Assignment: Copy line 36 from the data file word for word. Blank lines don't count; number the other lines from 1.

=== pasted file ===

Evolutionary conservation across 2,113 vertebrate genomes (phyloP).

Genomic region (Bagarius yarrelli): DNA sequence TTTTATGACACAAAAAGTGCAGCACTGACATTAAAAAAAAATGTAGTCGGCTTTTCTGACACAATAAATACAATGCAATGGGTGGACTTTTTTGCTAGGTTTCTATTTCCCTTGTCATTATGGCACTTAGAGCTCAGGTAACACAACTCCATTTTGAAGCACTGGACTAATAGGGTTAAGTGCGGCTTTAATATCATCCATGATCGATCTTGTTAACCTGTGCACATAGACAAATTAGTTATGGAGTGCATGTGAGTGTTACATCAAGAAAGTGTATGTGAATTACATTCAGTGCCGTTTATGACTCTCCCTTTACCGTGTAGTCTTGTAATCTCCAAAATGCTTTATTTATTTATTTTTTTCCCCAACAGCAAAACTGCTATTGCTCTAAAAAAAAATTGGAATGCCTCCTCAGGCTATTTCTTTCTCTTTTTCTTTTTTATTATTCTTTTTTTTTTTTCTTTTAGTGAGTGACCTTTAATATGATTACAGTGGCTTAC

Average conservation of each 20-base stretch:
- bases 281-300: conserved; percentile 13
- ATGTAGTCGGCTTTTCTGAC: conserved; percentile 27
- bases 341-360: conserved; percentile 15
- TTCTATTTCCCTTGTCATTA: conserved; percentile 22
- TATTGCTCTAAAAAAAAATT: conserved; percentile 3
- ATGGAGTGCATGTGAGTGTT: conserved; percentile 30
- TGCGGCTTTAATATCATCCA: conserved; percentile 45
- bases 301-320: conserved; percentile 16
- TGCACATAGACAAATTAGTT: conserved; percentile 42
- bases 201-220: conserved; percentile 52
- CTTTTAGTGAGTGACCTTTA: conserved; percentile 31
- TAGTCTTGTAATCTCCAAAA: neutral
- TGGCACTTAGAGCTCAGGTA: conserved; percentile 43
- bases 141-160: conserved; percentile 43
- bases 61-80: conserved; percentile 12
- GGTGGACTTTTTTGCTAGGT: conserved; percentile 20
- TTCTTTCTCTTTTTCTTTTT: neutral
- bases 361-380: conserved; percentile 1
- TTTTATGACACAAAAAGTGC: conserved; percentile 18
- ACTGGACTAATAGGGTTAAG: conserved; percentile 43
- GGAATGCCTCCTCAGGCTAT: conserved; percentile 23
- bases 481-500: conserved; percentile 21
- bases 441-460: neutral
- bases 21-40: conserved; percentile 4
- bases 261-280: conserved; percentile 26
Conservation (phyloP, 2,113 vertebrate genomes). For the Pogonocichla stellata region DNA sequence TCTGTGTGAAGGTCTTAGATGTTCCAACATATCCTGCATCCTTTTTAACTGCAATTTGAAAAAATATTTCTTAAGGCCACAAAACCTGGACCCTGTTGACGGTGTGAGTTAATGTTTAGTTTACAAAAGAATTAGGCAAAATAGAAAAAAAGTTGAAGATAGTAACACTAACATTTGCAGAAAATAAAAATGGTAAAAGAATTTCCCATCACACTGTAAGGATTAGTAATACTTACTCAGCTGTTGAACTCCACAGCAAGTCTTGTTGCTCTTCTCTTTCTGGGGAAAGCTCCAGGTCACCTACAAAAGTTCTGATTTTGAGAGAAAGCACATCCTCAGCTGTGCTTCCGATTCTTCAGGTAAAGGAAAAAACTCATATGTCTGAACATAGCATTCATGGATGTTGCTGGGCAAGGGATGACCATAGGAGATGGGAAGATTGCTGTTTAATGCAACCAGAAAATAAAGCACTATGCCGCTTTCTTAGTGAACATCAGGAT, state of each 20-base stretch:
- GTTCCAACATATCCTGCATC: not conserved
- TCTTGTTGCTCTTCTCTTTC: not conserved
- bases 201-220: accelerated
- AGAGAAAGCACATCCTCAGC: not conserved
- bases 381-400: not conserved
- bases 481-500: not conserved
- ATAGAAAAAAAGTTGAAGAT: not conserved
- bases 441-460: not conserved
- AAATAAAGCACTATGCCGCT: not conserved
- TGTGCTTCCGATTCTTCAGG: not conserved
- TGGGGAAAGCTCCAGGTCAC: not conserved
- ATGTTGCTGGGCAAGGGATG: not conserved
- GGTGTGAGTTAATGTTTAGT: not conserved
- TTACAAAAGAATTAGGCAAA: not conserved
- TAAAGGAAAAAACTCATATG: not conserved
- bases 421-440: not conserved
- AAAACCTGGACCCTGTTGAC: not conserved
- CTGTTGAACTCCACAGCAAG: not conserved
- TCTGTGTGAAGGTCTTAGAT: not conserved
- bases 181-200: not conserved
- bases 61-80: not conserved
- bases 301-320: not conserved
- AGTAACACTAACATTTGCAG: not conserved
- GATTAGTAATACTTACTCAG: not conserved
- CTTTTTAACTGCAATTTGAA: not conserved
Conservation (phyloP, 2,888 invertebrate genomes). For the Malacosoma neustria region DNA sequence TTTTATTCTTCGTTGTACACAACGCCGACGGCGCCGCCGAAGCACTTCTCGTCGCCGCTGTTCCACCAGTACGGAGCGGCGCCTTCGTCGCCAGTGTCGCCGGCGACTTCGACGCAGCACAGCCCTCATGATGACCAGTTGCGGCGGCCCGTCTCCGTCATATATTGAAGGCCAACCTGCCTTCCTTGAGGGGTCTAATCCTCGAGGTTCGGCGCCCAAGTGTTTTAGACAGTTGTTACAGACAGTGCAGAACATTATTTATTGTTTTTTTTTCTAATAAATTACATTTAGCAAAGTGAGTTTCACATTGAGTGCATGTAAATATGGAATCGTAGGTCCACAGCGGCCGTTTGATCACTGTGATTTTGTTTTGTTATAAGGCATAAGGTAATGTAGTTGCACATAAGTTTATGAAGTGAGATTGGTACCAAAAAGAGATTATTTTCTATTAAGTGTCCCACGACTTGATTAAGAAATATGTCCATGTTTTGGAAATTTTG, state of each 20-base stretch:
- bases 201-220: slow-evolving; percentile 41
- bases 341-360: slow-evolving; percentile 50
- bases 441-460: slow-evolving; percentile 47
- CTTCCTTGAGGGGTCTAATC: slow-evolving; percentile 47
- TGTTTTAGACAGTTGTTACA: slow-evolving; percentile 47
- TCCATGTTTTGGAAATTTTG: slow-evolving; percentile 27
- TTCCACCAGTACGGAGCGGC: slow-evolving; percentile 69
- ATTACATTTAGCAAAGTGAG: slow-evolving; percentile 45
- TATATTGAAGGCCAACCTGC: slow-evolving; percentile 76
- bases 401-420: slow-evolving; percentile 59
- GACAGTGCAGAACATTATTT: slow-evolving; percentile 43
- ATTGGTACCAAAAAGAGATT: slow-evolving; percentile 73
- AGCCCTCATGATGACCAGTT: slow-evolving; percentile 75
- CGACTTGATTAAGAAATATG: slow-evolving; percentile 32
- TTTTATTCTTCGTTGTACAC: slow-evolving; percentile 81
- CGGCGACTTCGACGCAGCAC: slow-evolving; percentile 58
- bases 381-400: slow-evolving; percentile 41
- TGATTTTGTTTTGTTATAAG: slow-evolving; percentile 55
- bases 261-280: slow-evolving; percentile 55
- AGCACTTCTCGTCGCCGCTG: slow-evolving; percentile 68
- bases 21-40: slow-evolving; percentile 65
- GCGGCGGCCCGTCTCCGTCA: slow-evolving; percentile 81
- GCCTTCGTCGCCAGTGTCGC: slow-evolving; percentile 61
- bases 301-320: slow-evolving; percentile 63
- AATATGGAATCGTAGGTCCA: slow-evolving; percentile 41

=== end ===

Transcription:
- ATAGAAAAAAAGTTGAAGAT: not conserved